"This is a family that loses $100 million a year thereabout, by closing on Sundays," said Kyle Duncan, Hobby Lobby's attorney.
The company currently covers most prescription contraceptives, but the Green family opposes a new mandate to provide employees access to the morning after birth control pill.
"All they're asking for is a narrow exemption from the law that doesn't provide drugs they believe cause abortions, " said Duncan.
In federal court, the government argued the company does not have the same religious protection as individuals. On the flip side, customers interviewed at a Hobby Lobby store sided with the retail chain.
"They have a right to their opinion. And i agree with it."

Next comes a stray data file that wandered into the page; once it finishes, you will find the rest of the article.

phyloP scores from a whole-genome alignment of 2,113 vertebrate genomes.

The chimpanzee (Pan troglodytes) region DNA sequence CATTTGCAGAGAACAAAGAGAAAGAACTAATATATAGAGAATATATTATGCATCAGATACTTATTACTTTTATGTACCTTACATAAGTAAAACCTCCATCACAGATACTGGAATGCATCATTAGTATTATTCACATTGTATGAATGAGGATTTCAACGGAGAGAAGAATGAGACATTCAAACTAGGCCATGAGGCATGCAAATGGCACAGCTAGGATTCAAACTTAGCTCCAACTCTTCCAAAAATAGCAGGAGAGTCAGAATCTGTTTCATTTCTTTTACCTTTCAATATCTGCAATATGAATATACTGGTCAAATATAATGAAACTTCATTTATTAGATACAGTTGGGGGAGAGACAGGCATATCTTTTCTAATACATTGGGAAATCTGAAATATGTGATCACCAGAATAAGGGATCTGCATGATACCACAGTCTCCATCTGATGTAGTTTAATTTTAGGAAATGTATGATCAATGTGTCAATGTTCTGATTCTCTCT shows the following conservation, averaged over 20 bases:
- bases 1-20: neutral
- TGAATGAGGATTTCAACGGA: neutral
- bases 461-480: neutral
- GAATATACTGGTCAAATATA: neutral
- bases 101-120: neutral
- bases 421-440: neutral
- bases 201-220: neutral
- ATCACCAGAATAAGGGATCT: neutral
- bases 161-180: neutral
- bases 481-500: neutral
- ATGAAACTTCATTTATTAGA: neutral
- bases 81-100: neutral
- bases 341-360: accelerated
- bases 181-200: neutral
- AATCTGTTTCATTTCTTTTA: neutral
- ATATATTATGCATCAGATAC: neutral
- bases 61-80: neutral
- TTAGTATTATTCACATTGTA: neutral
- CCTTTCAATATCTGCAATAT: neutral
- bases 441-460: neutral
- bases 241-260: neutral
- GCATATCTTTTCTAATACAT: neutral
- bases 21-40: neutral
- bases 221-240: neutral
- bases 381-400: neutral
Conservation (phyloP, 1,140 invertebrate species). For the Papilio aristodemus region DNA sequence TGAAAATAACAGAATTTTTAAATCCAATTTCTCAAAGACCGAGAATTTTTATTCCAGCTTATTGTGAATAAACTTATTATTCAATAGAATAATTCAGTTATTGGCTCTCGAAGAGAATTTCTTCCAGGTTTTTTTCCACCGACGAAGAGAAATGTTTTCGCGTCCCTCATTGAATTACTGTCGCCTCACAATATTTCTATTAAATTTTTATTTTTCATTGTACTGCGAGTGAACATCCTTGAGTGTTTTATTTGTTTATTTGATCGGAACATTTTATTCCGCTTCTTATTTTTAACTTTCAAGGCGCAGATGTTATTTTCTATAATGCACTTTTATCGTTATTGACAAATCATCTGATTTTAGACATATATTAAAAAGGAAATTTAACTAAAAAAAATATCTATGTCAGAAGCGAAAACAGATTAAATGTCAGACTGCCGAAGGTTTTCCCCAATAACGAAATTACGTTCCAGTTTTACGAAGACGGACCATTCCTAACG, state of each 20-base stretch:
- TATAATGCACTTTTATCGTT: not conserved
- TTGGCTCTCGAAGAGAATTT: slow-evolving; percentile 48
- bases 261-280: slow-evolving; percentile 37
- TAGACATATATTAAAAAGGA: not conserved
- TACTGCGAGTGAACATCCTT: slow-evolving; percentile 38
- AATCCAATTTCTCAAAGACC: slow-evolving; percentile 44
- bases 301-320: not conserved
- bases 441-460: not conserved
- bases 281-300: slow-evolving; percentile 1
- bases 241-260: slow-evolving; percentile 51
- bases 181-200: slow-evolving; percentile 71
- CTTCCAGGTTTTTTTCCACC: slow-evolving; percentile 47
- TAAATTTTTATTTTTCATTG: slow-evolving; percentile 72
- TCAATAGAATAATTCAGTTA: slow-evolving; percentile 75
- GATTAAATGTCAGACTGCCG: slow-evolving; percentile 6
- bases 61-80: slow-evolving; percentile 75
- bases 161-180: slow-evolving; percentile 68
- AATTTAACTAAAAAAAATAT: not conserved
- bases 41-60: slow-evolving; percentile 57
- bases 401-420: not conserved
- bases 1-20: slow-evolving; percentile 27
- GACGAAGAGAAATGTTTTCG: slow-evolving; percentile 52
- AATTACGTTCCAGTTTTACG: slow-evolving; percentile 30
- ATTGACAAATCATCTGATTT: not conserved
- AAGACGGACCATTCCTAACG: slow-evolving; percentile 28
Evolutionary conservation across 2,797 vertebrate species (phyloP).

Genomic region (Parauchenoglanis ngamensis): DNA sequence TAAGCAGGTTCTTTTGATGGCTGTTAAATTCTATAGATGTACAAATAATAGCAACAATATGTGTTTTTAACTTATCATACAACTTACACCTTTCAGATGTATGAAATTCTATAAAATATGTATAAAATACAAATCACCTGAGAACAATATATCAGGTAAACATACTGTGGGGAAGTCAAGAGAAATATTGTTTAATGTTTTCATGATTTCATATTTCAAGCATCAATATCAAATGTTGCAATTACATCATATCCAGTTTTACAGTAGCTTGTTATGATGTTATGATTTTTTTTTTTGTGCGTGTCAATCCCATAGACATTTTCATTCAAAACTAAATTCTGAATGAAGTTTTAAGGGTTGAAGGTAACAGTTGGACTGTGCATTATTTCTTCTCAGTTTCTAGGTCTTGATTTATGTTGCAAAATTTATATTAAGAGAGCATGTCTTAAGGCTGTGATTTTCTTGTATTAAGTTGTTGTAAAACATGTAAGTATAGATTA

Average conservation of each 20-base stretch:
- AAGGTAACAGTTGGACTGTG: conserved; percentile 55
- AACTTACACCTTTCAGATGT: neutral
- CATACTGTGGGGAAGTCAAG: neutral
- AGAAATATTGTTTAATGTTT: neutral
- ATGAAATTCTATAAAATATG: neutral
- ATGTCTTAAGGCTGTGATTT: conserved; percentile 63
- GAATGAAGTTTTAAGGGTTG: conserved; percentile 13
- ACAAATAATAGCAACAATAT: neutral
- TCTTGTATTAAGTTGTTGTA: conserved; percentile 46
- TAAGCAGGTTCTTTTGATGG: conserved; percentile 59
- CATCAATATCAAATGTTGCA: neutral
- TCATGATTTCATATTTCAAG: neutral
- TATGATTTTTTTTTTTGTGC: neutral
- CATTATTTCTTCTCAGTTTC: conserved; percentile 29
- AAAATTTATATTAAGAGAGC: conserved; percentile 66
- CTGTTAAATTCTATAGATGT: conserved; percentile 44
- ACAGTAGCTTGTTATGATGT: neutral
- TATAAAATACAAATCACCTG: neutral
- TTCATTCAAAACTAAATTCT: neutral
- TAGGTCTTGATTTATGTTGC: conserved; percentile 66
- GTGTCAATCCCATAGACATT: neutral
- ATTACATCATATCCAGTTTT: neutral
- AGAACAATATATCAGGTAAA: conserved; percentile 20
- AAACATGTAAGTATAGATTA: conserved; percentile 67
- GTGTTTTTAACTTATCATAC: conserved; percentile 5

"I hate it when they impose things on people or companies or what have you."
"The federal government shouldn't be telling businesses how to run their business with their health care."
"Our basic point is the government can't put a company in the position of choosing between its faith and following the law," added Duncan.
Whatever the judge decides, the case could set a precedent that goes beyond the arts-and-crafts giant.
"The implications of this decision could be important because it would recognize people's religious liberty to resist the government from forcing them to cover services that are against their conscience."
The judge has said he will deliver a ruling as soon as possible since the health care mandate is to take effect January first.